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December 9, 2015 - CONGRESSIONAL FAIL: DC Crony-style Education Goes Bigger and Badder


 

While we can't say we were surprised by the result, along with parents, teachers, and education activists across the nation, we were frustrated and disappointed this morning to watch the 1,061-page Every Student Succeeds Act (ESSA) sail through the U.S. Senate with only 12 dissenting votes. Most of the names will likely already be familiar. With only two exceptions they are the same as those voting no on yesterday's cloture motion on the bill.

Details on the Vote

One of the most egregious moments during today's Senate floor session came just after the vote when Senator Lamar Alexandar, one of the leads on ESSA's creation and advancement, evidently couldn't stop himself from appallingly gushing on the Senate floor that ESSA was a giant Christmas gift to the nation's children. Our response...?

Then there were the senators running for president...or, perhaps we should say, then there WEREN'T most of the senators running for president.

Ted Cruz, who voted no on cloture yesterday, issued a press release on the bill but was absent for today's final vote. While cloture was actually the more important vote, today's absence is deeply regrettable for a Republican presidential candidate, even if it would have been largely a symbolic vote. Optics actually matter. While Senator Cruz has taken one of the strongest stances against #FedLedEd, not only among senators but among 2016 presidential candidates, he should still get some hard questions on the campaign trail about why he wasn't present to make a final, decisive stand with his colleagues against the biggest expansion of federal education in 10 years. Senator Cruz did issue a press release, but unfortunately it expresses regret at ESSA's elimination of Title I portability. We hope some of his supporters will help him to understand that Title I portability was just more poison. When money follows the child, so do troubling regulations. Considering the amount of centralization and standardization being pushed, such regulation transported into alternatives to the public system can only ultimately result in the closing off of escape routes and the homogenization of any educational entities that take DC's crony-tainted dollars.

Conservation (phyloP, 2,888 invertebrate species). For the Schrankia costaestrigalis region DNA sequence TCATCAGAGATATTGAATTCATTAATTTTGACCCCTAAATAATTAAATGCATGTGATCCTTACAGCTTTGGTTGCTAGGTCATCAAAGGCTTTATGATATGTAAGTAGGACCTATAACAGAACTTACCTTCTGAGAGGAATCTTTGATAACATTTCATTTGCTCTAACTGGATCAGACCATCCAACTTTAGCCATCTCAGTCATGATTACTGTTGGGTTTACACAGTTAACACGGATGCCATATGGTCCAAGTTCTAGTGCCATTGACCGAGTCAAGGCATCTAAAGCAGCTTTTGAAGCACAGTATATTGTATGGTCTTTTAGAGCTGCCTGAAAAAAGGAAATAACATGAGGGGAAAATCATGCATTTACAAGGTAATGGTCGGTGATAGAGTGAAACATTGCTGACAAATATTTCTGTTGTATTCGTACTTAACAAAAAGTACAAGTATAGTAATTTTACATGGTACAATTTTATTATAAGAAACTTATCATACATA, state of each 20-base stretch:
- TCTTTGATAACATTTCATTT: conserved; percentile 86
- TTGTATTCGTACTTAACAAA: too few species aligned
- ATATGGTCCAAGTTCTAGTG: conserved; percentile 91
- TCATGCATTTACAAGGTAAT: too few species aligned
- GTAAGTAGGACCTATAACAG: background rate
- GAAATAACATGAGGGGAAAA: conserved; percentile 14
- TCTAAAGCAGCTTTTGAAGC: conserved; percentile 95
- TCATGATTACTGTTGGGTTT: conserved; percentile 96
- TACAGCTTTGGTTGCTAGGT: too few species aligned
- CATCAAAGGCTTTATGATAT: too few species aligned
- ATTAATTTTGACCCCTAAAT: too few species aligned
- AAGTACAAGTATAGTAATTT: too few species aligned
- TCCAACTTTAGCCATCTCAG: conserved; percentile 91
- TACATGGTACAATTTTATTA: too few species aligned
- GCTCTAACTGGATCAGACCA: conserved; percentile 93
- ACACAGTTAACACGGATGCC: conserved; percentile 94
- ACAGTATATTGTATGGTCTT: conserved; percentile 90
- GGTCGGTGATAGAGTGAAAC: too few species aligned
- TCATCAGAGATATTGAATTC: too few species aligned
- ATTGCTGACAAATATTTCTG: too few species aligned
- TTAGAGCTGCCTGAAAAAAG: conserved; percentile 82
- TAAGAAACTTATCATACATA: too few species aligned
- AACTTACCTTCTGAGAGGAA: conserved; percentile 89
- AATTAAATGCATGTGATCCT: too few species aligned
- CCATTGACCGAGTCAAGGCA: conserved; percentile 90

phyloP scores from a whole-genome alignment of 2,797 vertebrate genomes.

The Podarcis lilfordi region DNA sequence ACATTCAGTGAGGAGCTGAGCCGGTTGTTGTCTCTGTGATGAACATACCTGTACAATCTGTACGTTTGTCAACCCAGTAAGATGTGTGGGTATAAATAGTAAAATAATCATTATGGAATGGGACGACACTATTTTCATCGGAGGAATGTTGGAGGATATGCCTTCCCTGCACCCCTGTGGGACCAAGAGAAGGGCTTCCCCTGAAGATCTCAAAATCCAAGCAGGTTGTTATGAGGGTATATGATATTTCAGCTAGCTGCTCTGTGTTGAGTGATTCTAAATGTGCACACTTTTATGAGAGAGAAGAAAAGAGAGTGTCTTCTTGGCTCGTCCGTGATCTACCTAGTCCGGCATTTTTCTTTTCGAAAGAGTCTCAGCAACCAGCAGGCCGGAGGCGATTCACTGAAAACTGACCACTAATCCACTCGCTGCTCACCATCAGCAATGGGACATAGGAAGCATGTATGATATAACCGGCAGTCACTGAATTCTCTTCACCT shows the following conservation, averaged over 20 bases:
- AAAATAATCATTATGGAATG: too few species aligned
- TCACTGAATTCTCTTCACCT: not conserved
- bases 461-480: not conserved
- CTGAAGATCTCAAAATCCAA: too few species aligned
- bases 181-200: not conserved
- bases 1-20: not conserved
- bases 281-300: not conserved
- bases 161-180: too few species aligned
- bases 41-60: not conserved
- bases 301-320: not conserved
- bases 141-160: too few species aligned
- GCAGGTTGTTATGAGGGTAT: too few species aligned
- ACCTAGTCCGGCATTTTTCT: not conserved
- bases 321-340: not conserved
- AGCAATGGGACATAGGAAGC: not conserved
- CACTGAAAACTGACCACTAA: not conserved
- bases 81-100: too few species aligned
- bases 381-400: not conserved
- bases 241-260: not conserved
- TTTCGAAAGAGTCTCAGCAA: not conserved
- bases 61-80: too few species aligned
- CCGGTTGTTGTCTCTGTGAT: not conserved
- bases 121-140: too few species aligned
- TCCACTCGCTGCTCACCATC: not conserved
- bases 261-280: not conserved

Marco Rubio was AWOL on both yesterday's cloture motion and today's final vote. Cloture was, arguably, the more important and revealing of the two. People should thus be pressing Rubio, who's made a lot of noise on the campaign trail and from the debate stage about the need to end Fed ed, about his whereabouts for both votes. Not having been present for the cloture vote, the Republican presidential candidate should at the very least have been present today to register his official position. Is he hedging his bets with different audiences--his base versus big donors?  Is he serious about ending fed-led ed or isn't he? We increasingly have doubts, particularly since much of his rhetoric of late has begun to suggest that he favors career-tracking in higher ed. That's a very slippery slope to career-tracking in K-12 education, we promise you...and K-12 career-tracking is already a major problem.